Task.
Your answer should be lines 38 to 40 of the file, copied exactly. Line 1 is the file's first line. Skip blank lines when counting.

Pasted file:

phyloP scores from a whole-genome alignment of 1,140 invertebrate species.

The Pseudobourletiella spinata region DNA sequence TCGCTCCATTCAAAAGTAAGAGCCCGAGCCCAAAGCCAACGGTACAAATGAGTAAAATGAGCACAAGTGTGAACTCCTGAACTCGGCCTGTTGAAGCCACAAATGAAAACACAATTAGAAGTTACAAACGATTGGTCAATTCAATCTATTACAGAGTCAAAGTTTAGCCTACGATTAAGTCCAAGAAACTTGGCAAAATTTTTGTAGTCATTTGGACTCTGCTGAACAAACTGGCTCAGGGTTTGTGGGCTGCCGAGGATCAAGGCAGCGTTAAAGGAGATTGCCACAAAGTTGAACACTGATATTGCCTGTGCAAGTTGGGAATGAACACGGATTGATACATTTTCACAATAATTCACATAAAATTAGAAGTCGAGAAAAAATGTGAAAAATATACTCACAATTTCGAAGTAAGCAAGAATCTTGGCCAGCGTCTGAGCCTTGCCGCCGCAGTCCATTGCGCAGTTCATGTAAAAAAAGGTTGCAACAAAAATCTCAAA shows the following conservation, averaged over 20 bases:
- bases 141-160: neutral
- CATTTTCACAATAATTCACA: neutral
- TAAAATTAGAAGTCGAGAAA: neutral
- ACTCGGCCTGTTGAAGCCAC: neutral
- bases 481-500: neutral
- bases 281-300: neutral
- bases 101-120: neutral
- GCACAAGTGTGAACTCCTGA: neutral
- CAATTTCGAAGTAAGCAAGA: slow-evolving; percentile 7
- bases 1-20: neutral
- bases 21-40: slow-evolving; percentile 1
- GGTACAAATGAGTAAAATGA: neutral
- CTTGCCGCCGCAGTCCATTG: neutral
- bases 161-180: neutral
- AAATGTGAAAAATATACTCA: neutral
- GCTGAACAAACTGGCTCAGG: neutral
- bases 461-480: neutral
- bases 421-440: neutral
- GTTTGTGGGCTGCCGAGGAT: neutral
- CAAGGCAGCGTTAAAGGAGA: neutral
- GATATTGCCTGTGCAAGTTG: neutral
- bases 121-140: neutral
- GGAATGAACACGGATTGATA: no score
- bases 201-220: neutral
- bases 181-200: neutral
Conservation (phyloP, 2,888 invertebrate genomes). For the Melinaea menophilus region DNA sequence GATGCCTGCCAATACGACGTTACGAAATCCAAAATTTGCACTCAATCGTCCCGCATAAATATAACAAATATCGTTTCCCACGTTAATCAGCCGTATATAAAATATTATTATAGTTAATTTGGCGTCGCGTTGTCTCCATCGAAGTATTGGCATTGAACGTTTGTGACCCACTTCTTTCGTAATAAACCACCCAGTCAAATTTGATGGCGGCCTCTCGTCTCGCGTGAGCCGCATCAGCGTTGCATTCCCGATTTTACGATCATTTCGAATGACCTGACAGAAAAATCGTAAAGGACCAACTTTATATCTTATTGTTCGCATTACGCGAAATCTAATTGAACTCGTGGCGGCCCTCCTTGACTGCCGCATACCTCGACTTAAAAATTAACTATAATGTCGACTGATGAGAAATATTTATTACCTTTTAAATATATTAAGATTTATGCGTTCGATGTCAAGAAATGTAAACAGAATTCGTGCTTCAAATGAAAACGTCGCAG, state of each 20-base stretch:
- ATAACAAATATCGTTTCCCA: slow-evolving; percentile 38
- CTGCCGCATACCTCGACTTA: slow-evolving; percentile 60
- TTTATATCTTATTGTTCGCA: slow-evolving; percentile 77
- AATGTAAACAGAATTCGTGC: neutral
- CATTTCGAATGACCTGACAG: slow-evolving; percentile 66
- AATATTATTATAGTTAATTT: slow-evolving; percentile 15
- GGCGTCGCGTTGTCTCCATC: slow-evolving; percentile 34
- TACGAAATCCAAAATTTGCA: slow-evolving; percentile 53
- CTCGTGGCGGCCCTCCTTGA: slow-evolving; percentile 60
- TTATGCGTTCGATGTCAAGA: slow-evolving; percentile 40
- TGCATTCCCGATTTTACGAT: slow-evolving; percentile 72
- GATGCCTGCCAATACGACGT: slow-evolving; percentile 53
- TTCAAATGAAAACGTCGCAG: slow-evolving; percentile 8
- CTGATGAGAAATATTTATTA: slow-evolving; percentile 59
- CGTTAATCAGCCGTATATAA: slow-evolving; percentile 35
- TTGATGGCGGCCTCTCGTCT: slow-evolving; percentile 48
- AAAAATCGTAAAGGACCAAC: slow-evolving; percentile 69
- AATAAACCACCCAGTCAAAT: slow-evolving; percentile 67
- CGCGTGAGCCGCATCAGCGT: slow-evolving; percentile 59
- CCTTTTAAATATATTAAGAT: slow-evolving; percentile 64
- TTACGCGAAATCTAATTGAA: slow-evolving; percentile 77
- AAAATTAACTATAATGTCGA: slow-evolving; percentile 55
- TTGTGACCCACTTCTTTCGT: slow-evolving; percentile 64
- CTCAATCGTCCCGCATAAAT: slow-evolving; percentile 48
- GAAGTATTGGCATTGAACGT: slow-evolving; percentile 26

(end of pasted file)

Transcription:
- TTATGCGTTCGATGTCAAGA: slow-evolving; percentile 40
- TGCATTCCCGATTTTACGAT: slow-evolving; percentile 72
- GATGCCTGCCAATACGACGT: slow-evolving; percentile 53